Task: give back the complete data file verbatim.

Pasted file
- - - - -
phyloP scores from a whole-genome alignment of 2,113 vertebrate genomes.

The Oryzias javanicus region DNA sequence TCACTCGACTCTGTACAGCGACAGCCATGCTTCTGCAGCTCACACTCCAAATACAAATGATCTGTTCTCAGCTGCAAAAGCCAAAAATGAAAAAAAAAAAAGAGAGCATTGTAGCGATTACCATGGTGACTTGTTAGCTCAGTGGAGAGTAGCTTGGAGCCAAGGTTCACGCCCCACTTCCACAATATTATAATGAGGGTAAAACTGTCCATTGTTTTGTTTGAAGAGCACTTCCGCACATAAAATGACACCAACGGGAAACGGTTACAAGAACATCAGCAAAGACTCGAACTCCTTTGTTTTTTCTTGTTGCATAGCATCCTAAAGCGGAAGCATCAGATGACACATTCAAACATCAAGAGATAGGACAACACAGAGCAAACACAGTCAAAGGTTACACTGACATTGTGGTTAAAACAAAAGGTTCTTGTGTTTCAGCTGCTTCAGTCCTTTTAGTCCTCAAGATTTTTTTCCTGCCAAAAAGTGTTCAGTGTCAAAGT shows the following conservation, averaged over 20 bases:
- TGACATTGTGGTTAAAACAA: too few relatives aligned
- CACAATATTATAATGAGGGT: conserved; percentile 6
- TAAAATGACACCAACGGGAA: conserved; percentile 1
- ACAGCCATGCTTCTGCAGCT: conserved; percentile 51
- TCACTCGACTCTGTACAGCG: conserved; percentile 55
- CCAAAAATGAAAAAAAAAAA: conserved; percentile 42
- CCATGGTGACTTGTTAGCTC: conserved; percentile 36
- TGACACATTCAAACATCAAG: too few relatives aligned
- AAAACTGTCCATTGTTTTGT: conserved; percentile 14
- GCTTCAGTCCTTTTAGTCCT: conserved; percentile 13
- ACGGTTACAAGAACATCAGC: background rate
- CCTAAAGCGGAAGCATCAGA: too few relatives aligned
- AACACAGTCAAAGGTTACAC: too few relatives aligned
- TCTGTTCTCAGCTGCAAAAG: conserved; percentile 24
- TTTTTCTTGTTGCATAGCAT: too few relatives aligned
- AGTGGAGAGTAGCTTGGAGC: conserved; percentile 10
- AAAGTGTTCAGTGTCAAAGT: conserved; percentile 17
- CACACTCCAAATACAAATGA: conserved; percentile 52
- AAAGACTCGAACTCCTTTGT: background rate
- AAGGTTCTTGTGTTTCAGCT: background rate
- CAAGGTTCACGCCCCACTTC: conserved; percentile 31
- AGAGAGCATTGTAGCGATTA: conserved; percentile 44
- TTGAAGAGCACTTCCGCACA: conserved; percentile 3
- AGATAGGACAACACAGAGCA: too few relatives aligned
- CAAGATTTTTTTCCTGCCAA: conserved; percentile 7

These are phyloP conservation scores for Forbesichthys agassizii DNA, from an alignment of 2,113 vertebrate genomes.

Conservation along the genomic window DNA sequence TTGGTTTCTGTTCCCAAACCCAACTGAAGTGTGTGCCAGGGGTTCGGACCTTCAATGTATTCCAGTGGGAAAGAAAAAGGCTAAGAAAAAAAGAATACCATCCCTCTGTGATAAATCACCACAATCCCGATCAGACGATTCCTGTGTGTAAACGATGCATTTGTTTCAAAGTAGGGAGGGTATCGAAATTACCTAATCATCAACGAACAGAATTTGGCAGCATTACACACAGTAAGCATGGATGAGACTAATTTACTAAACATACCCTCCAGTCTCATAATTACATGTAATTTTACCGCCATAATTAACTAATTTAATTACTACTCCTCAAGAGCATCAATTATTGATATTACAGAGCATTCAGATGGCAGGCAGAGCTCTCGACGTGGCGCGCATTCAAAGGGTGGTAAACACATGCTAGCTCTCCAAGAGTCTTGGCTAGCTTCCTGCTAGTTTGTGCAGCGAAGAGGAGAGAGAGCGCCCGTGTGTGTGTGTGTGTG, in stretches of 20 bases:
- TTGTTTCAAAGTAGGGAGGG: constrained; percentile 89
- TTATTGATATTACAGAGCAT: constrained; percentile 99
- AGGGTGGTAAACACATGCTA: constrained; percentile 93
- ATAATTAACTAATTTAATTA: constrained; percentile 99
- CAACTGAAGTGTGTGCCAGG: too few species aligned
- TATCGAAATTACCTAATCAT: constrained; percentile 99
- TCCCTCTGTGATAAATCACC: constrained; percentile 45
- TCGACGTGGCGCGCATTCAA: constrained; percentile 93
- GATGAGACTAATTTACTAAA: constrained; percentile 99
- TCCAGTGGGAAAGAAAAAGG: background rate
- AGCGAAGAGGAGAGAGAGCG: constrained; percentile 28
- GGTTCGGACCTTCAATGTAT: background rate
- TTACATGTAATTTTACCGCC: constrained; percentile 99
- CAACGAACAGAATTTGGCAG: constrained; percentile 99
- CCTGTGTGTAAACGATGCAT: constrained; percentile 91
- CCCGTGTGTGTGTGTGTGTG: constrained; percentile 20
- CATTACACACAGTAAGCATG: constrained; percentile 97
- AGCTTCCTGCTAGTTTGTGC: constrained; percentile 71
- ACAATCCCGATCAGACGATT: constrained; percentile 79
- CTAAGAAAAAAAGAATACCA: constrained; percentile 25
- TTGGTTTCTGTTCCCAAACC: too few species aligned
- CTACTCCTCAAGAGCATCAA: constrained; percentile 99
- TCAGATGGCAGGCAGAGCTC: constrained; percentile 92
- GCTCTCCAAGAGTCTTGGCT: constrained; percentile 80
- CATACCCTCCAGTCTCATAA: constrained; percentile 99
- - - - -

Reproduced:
phyloP scores from a whole-genome alignment of 2,113 vertebrate genomes.

The Oryzias javanicus region DNA sequence TCACTCGACTCTGTACAGCGACAGCCATGCTTCTGCAGCTCACACTCCAAATACAAATGATCTGTTCTCAGCTGCAAAAGCCAAAAATGAAAAAAAAAAAAGAGAGCATTGTAGCGATTACCATGGTGACTTGTTAGCTCAGTGGAGAGTAGCTTGGAGCCAAGGTTCACGCCCCACTTCCACAATATTATAATGAGGGTAAAACTGTCCATTGTTTTGTTTGAAGAGCACTTCCGCACATAAAATGACACCAACGGGAAACGGTTACAAGAACATCAGCAAAGACTCGAACTCCTTTGTTTTTTCTTGTTGCATAGCATCCTAAAGCGGAAGCATCAGATGACACATTCAAACATCAAGAGATAGGACAACACAGAGCAAACACAGTCAAAGGTTACACTGACATTGTGGTTAAAACAAAAGGTTCTTGTGTTTCAGCTGCTTCAGTCCTTTTAGTCCTCAAGATTTTTTTCCTGCCAAAAAGTGTTCAGTGTCAAAGT shows the following conservation, averaged over 20 bases:
- TGACATTGTGGTTAAAACAA: too few relatives aligned
- CACAATATTATAATGAGGGT: conserved; percentile 6
- TAAAATGACACCAACGGGAA: conserved; percentile 1
- ACAGCCATGCTTCTGCAGCT: conserved; percentile 51
- TCACTCGACTCTGTACAGCG: conserved; percentile 55
- CCAAAAATGAAAAAAAAAAA: conserved; percentile 42
- CCATGGTGACTTGTTAGCTC: conserved; percentile 36
- TGACACATTCAAACATCAAG: too few relatives aligned
- AAAACTGTCCATTGTTTTGT: conserved; percentile 14
- GCTTCAGTCCTTTTAGTCCT: conserved; percentile 13
- ACGGTTACAAGAACATCAGC: background rate
- CCTAAAGCGGAAGCATCAGA: too few relatives aligned
- AACACAGTCAAAGGTTACAC: too few relatives aligned
- TCTGTTCTCAGCTGCAAAAG: conserved; percentile 24
- TTTTTCTTGTTGCATAGCAT: too few relatives aligned
- AGTGGAGAGTAGCTTGGAGC: conserved; percentile 10
- AAAGTGTTCAGTGTCAAAGT: conserved; percentile 17
- CACACTCCAAATACAAATGA: conserved; percentile 52
- AAAGACTCGAACTCCTTTGT: background rate
- AAGGTTCTTGTGTTTCAGCT: background rate
- CAAGGTTCACGCCCCACTTC: conserved; percentile 31
- AGAGAGCATTGTAGCGATTA: conserved; percentile 44
- TTGAAGAGCACTTCCGCACA: conserved; percentile 3
- AGATAGGACAACACAGAGCA: too few relatives aligned
- CAAGATTTTTTTCCTGCCAA: conserved; percentile 7

These are phyloP conservation scores for Forbesichthys agassizii DNA, from an alignment of 2,113 vertebrate genomes.

Conservation along the genomic window DNA sequence TTGGTTTCTGTTCCCAAACCCAACTGAAGTGTGTGCCAGGGGTTCGGACCTTCAATGTATTCCAGTGGGAAAGAAAAAGGCTAAGAAAAAAAGAATACCATCCCTCTGTGATAAATCACCACAATCCCGATCAGACGATTCCTGTGTGTAAACGATGCATTTGTTTCAAAGTAGGGAGGGTATCGAAATTACCTAATCATCAACGAACAGAATTTGGCAGCATTACACACAGTAAGCATGGATGAGACTAATTTACTAAACATACCCTCCAGTCTCATAATTACATGTAATTTTACCGCCATAATTAACTAATTTAATTACTACTCCTCAAGAGCATCAATTATTGATATTACAGAGCATTCAGATGGCAGGCAGAGCTCTCGACGTGGCGCGCATTCAAAGGGTGGTAAACACATGCTAGCTCTCCAAGAGTCTTGGCTAGCTTCCTGCTAGTTTGTGCAGCGAAGAGGAGAGAGAGCGCCCGTGTGTGTGTGTGTGTG, in stretches of 20 bases:
- TTGTTTCAAAGTAGGGAGGG: constrained; percentile 89
- TTATTGATATTACAGAGCAT: constrained; percentile 99
- AGGGTGGTAAACACATGCTA: constrained; percentile 93
- ATAATTAACTAATTTAATTA: constrained; percentile 99
- CAACTGAAGTGTGTGCCAGG: too few species aligned
- TATCGAAATTACCTAATCAT: constrained; percentile 99
- TCCCTCTGTGATAAATCACC: constrained; percentile 45
- TCGACGTGGCGCGCATTCAA: constrained; percentile 93
- GATGAGACTAATTTACTAAA: constrained; percentile 99
- TCCAGTGGGAAAGAAAAAGG: background rate
- AGCGAAGAGGAGAGAGAGCG: constrained; percentile 28
- GGTTCGGACCTTCAATGTAT: background rate
- TTACATGTAATTTTACCGCC: constrained; percentile 99
- CAACGAACAGAATTTGGCAG: constrained; percentile 99
- CCTGTGTGTAAACGATGCAT: constrained; percentile 91
- CCCGTGTGTGTGTGTGTGTG: constrained; percentile 20
- CATTACACACAGTAAGCATG: constrained; percentile 97
- AGCTTCCTGCTAGTTTGTGC: constrained; percentile 71
- ACAATCCCGATCAGACGATT: constrained; percentile 79
- CTAAGAAAAAAAGAATACCA: constrained; percentile 25
- TTGGTTTCTGTTCCCAAACC: too few species aligned
- CTACTCCTCAAGAGCATCAA: constrained; percentile 99
- TCAGATGGCAGGCAGAGCTC: constrained; percentile 92
- GCTCTCCAAGAGTCTTGGCT: constrained; percentile 80
- CATACCCTCCAGTCTCATAA: constrained; percentile 99